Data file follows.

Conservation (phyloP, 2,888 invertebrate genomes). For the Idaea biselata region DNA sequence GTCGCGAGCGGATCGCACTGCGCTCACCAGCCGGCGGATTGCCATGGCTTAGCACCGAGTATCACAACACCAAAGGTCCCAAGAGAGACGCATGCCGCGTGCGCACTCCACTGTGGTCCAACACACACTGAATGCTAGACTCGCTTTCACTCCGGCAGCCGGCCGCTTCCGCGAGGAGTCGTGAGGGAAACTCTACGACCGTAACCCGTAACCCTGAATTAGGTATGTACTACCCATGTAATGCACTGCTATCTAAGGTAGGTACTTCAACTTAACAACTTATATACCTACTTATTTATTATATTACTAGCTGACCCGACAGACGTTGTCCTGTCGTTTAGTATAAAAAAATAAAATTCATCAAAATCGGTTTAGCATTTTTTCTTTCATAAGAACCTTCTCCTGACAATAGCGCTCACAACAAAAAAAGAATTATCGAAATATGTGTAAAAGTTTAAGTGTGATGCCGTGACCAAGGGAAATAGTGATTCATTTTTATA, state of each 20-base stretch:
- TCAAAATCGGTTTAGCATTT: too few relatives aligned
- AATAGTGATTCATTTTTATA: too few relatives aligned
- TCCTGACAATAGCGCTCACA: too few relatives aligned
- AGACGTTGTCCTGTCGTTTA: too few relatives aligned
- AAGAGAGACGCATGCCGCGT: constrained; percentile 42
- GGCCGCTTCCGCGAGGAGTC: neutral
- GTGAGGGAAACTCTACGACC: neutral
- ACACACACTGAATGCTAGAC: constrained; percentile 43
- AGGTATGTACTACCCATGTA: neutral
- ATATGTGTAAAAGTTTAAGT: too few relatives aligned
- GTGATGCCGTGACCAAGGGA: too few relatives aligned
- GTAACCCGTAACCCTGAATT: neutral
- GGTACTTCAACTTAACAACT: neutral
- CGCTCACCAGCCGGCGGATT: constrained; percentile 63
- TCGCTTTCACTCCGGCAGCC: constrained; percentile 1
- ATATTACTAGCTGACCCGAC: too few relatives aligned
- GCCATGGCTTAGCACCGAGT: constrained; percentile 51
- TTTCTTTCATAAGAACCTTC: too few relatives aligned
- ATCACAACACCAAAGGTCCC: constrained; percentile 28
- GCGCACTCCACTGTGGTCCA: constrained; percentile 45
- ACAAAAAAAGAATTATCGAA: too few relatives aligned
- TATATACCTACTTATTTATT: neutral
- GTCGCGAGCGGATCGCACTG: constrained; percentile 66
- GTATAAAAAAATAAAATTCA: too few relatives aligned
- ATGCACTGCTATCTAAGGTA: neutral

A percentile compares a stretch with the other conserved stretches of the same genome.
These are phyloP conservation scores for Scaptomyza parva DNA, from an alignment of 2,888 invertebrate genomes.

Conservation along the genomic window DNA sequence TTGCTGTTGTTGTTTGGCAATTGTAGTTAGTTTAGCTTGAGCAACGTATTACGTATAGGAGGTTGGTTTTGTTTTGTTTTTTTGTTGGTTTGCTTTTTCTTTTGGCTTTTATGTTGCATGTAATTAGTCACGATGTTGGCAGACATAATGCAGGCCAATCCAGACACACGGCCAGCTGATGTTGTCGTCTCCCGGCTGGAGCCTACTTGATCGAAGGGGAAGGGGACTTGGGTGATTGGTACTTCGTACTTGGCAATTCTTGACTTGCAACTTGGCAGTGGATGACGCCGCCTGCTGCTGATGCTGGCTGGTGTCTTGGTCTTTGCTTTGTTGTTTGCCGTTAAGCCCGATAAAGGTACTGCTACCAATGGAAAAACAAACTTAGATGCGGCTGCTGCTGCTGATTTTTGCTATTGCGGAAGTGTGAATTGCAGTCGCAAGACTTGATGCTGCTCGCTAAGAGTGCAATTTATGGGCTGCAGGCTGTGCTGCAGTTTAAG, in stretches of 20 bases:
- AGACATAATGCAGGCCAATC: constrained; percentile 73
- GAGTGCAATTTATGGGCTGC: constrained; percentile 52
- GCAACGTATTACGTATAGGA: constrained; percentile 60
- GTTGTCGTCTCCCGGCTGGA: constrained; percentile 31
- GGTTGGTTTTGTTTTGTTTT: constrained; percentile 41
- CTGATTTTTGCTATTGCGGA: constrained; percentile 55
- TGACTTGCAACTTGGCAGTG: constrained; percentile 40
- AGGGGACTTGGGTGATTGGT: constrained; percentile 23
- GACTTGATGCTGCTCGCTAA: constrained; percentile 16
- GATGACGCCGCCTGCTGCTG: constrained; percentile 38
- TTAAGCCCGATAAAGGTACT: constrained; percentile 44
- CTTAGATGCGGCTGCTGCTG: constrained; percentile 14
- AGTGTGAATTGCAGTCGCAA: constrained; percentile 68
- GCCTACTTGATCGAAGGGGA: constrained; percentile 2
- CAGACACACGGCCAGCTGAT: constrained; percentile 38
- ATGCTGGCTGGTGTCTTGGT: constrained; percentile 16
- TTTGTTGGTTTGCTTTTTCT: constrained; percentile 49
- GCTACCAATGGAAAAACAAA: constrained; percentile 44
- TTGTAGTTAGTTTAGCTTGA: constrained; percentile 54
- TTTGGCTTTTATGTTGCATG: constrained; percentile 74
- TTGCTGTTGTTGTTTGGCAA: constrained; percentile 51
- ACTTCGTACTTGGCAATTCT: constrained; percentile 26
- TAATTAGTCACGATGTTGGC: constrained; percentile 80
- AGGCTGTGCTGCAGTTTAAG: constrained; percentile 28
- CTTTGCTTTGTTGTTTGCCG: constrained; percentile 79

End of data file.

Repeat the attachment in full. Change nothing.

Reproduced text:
Conservation (phyloP, 2,888 invertebrate genomes). For the Idaea biselata region DNA sequence GTCGCGAGCGGATCGCACTGCGCTCACCAGCCGGCGGATTGCCATGGCTTAGCACCGAGTATCACAACACCAAAGGTCCCAAGAGAGACGCATGCCGCGTGCGCACTCCACTGTGGTCCAACACACACTGAATGCTAGACTCGCTTTCACTCCGGCAGCCGGCCGCTTCCGCGAGGAGTCGTGAGGGAAACTCTACGACCGTAACCCGTAACCCTGAATTAGGTATGTACTACCCATGTAATGCACTGCTATCTAAGGTAGGTACTTCAACTTAACAACTTATATACCTACTTATTTATTATATTACTAGCTGACCCGACAGACGTTGTCCTGTCGTTTAGTATAAAAAAATAAAATTCATCAAAATCGGTTTAGCATTTTTTCTTTCATAAGAACCTTCTCCTGACAATAGCGCTCACAACAAAAAAAGAATTATCGAAATATGTGTAAAAGTTTAAGTGTGATGCCGTGACCAAGGGAAATAGTGATTCATTTTTATA, state of each 20-base stretch:
- TCAAAATCGGTTTAGCATTT: too few relatives aligned
- AATAGTGATTCATTTTTATA: too few relatives aligned
- TCCTGACAATAGCGCTCACA: too few relatives aligned
- AGACGTTGTCCTGTCGTTTA: too few relatives aligned
- AAGAGAGACGCATGCCGCGT: constrained; percentile 42
- GGCCGCTTCCGCGAGGAGTC: neutral
- GTGAGGGAAACTCTACGACC: neutral
- ACACACACTGAATGCTAGAC: constrained; percentile 43
- AGGTATGTACTACCCATGTA: neutral
- ATATGTGTAAAAGTTTAAGT: too few relatives aligned
- GTGATGCCGTGACCAAGGGA: too few relatives aligned
- GTAACCCGTAACCCTGAATT: neutral
- GGTACTTCAACTTAACAACT: neutral
- CGCTCACCAGCCGGCGGATT: constrained; percentile 63
- TCGCTTTCACTCCGGCAGCC: constrained; percentile 1
- ATATTACTAGCTGACCCGAC: too few relatives aligned
- GCCATGGCTTAGCACCGAGT: constrained; percentile 51
- TTTCTTTCATAAGAACCTTC: too few relatives aligned
- ATCACAACACCAAAGGTCCC: constrained; percentile 28
- GCGCACTCCACTGTGGTCCA: constrained; percentile 45
- ACAAAAAAAGAATTATCGAA: too few relatives aligned
- TATATACCTACTTATTTATT: neutral
- GTCGCGAGCGGATCGCACTG: constrained; percentile 66
- GTATAAAAAAATAAAATTCA: too few relatives aligned
- ATGCACTGCTATCTAAGGTA: neutral

A percentile compares a stretch with the other conserved stretches of the same genome.
These are phyloP conservation scores for Scaptomyza parva DNA, from an alignment of 2,888 invertebrate genomes.

Conservation along the genomic window DNA sequence TTGCTGTTGTTGTTTGGCAATTGTAGTTAGTTTAGCTTGAGCAACGTATTACGTATAGGAGGTTGGTTTTGTTTTGTTTTTTTGTTGGTTTGCTTTTTCTTTTGGCTTTTATGTTGCATGTAATTAGTCACGATGTTGGCAGACATAATGCAGGCCAATCCAGACACACGGCCAGCTGATGTTGTCGTCTCCCGGCTGGAGCCTACTTGATCGAAGGGGAAGGGGACTTGGGTGATTGGTACTTCGTACTTGGCAATTCTTGACTTGCAACTTGGCAGTGGATGACGCCGCCTGCTGCTGATGCTGGCTGGTGTCTTGGTCTTTGCTTTGTTGTTTGCCGTTAAGCCCGATAAAGGTACTGCTACCAATGGAAAAACAAACTTAGATGCGGCTGCTGCTGCTGATTTTTGCTATTGCGGAAGTGTGAATTGCAGTCGCAAGACTTGATGCTGCTCGCTAAGAGTGCAATTTATGGGCTGCAGGCTGTGCTGCAGTTTAAG, in stretches of 20 bases:
- AGACATAATGCAGGCCAATC: constrained; percentile 73
- GAGTGCAATTTATGGGCTGC: constrained; percentile 52
- GCAACGTATTACGTATAGGA: constrained; percentile 60
- GTTGTCGTCTCCCGGCTGGA: constrained; percentile 31
- GGTTGGTTTTGTTTTGTTTT: constrained; percentile 41
- CTGATTTTTGCTATTGCGGA: constrained; percentile 55
- TGACTTGCAACTTGGCAGTG: constrained; percentile 40
- AGGGGACTTGGGTGATTGGT: constrained; percentile 23
- GACTTGATGCTGCTCGCTAA: constrained; percentile 16
- GATGACGCCGCCTGCTGCTG: constrained; percentile 38
- TTAAGCCCGATAAAGGTACT: constrained; percentile 44
- CTTAGATGCGGCTGCTGCTG: constrained; percentile 14
- AGTGTGAATTGCAGTCGCAA: constrained; percentile 68
- GCCTACTTGATCGAAGGGGA: constrained; percentile 2
- CAGACACACGGCCAGCTGAT: constrained; percentile 38
- ATGCTGGCTGGTGTCTTGGT: constrained; percentile 16
- TTTGTTGGTTTGCTTTTTCT: constrained; percentile 49
- GCTACCAATGGAAAAACAAA: constrained; percentile 44
- TTGTAGTTAGTTTAGCTTGA: constrained; percentile 54
- TTTGGCTTTTATGTTGCATG: constrained; percentile 74
- TTGCTGTTGTTGTTTGGCAA: constrained; percentile 51
- ACTTCGTACTTGGCAATTCT: constrained; percentile 26
- TAATTAGTCACGATGTTGGC: constrained; percentile 80
- AGGCTGTGCTGCAGTTTAAG: constrained; percentile 28
- CTTTGCTTTGTTGTTTGCCG: constrained; percentile 79